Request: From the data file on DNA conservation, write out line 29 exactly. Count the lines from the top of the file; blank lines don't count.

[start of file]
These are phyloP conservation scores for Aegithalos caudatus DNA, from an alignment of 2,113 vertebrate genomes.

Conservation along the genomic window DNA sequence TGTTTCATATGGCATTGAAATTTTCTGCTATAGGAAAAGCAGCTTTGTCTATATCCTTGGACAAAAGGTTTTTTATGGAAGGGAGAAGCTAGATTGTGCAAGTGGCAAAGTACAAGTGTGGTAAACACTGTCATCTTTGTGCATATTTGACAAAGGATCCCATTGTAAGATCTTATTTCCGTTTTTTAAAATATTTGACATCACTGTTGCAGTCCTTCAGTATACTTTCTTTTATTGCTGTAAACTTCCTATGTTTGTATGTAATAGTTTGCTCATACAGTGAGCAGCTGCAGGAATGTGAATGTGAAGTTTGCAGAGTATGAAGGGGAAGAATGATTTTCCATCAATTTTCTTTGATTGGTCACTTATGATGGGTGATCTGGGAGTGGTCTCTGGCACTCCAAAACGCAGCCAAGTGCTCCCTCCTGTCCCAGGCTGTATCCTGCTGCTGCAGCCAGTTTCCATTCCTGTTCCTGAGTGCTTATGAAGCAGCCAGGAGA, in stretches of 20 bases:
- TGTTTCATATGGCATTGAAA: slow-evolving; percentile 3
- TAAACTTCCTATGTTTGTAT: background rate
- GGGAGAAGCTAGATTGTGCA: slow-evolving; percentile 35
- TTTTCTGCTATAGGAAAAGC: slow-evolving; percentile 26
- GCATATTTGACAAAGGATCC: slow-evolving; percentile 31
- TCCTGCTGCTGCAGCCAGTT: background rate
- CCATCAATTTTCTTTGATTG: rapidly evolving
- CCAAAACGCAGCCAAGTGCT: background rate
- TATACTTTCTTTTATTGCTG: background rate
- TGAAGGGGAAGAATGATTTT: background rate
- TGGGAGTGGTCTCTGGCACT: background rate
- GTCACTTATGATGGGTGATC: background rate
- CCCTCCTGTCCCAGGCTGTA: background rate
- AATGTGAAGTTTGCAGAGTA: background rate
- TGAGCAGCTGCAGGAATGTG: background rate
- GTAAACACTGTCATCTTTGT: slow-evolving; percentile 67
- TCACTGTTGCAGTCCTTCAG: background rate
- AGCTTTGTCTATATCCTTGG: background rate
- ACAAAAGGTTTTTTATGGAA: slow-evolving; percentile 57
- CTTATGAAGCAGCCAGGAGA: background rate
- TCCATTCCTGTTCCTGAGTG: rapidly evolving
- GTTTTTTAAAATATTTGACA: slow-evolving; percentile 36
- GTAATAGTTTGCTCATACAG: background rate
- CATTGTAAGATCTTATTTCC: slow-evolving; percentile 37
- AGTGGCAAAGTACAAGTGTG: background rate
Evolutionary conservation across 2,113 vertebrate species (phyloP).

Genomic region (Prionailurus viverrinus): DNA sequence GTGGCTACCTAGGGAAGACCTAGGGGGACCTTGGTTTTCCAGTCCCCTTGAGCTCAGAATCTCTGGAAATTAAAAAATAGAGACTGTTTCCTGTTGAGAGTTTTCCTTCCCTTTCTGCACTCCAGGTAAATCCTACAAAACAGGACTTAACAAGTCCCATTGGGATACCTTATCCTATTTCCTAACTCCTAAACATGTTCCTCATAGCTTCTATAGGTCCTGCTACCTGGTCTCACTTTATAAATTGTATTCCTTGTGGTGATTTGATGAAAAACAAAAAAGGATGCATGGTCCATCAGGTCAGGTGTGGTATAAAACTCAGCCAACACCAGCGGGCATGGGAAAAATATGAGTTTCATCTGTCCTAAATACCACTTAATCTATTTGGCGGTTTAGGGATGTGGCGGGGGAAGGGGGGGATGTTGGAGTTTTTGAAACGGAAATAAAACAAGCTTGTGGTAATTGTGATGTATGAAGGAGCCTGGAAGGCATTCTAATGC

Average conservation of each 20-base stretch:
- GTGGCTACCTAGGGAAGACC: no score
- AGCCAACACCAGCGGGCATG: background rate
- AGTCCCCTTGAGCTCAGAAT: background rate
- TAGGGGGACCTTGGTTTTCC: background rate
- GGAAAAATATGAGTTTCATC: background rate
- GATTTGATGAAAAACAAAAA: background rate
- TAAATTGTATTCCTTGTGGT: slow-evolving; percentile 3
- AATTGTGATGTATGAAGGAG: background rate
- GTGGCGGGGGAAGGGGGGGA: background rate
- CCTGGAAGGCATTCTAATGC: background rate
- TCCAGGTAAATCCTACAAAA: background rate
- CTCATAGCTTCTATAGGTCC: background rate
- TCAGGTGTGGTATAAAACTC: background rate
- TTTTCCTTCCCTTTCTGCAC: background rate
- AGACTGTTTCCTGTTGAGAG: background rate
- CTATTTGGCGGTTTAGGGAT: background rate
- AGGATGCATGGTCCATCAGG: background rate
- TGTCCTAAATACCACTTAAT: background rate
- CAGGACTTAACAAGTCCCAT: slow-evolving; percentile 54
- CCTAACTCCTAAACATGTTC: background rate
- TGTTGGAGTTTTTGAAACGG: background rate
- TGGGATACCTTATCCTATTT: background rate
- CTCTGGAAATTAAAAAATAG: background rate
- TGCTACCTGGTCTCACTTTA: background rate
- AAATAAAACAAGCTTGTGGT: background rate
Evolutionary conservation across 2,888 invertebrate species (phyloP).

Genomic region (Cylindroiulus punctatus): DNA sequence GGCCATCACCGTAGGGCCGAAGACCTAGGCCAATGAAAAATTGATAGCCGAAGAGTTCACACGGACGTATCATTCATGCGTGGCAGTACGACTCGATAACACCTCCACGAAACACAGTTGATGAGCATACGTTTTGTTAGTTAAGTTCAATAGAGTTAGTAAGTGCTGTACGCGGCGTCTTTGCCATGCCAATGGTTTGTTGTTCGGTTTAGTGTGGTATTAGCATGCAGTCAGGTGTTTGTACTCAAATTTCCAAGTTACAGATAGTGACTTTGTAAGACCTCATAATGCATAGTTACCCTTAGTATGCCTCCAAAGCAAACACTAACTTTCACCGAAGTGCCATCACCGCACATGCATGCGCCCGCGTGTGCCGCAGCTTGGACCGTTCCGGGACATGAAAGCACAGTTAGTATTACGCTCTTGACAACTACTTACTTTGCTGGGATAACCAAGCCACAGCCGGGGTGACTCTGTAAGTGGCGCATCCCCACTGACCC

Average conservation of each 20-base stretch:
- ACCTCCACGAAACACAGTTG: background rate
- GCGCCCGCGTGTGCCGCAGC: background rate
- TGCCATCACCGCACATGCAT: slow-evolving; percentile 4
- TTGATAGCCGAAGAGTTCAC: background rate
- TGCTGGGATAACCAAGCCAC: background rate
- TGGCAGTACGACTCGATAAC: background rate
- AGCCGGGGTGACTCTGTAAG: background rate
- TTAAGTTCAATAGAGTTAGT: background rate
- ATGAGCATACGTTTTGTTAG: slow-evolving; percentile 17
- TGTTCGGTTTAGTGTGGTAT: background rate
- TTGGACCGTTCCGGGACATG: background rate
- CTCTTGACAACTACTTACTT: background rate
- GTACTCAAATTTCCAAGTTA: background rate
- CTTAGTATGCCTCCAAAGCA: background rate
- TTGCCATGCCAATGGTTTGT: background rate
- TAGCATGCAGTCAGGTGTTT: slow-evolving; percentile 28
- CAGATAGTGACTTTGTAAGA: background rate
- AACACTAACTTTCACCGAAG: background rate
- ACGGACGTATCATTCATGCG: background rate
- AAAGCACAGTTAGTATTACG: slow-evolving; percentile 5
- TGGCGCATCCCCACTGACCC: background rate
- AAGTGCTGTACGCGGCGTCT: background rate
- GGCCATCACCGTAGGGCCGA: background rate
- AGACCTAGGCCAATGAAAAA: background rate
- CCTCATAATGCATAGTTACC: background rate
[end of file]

Genomic region (Prionailurus viverrinus): DNA sequence GTGGCTACCTAGGGAAGACCTAGGGGGACCTTGGTTTTCCAGTCCCCTTGAGCTCAGAATCTCTGGAAATTAAAAAATAGAGACTGTTTCCTGTTGAGAGTTTTCCTTCCCTTTCTGCACTCCAGGTAAATCCTACAAAACAGGACTTAACAAGTCCCATTGGGATACCTTATCCTATTTCCTAACTCCTAAACATGTTCCTCATAGCTTCTATAGGTCCTGCTACCTGGTCTCACTTTATAAATTGTATTCCTTGTGGTGATTTGATGAAAAACAAAAAAGGATGCATGGTCCATCAGGTCAGGTGTGGTATAAAACTCAGCCAACACCAGCGGGCATGGGAAAAATATGAGTTTCATCTGTCCTAAATACCACTTAATCTATTTGGCGGTTTAGGGATGTGGCGGGGGAAGGGGGGGATGTTGGAGTTTTTGAAACGGAAATAAAACAAGCTTGTGGTAATTGTGATGTATGAAGGAGCCTGGAAGGCATTCTAATGC